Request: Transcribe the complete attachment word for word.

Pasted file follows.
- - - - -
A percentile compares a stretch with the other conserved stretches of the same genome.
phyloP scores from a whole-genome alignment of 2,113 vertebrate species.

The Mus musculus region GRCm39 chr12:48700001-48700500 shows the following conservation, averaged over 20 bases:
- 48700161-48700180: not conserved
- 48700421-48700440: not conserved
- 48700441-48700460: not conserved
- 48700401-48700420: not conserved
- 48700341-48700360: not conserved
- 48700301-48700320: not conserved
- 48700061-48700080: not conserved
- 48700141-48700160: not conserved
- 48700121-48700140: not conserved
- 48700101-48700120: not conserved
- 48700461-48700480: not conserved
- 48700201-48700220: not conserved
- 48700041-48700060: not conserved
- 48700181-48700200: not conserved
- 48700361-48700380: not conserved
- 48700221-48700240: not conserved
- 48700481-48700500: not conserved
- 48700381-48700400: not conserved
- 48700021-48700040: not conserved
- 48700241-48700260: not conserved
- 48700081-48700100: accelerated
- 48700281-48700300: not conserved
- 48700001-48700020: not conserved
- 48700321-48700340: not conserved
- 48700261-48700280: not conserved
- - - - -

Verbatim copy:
A percentile compares a stretch with the other conserved stretches of the same genome.
phyloP scores from a whole-genome alignment of 2,113 vertebrate species.

The Mus musculus region GRCm39 chr12:48700001-48700500 shows the following conservation, averaged over 20 bases:
- 48700161-48700180: not conserved
- 48700421-48700440: not conserved
- 48700441-48700460: not conserved
- 48700401-48700420: not conserved
- 48700341-48700360: not conserved
- 48700301-48700320: not conserved
- 48700061-48700080: not conserved
- 48700141-48700160: not conserved
- 48700121-48700140: not conserved
- 48700101-48700120: not conserved
- 48700461-48700480: not conserved
- 48700201-48700220: not conserved
- 48700041-48700060: not conserved
- 48700181-48700200: not conserved
- 48700361-48700380: not conserved
- 48700221-48700240: not conserved
- 48700481-48700500: not conserved
- 48700381-48700400: not conserved
- 48700021-48700040: not conserved
- 48700241-48700260: not conserved
- 48700081-48700100: accelerated
- 48700281-48700300: not conserved
- 48700001-48700020: not conserved
- 48700321-48700340: not conserved
- 48700261-48700280: not conserved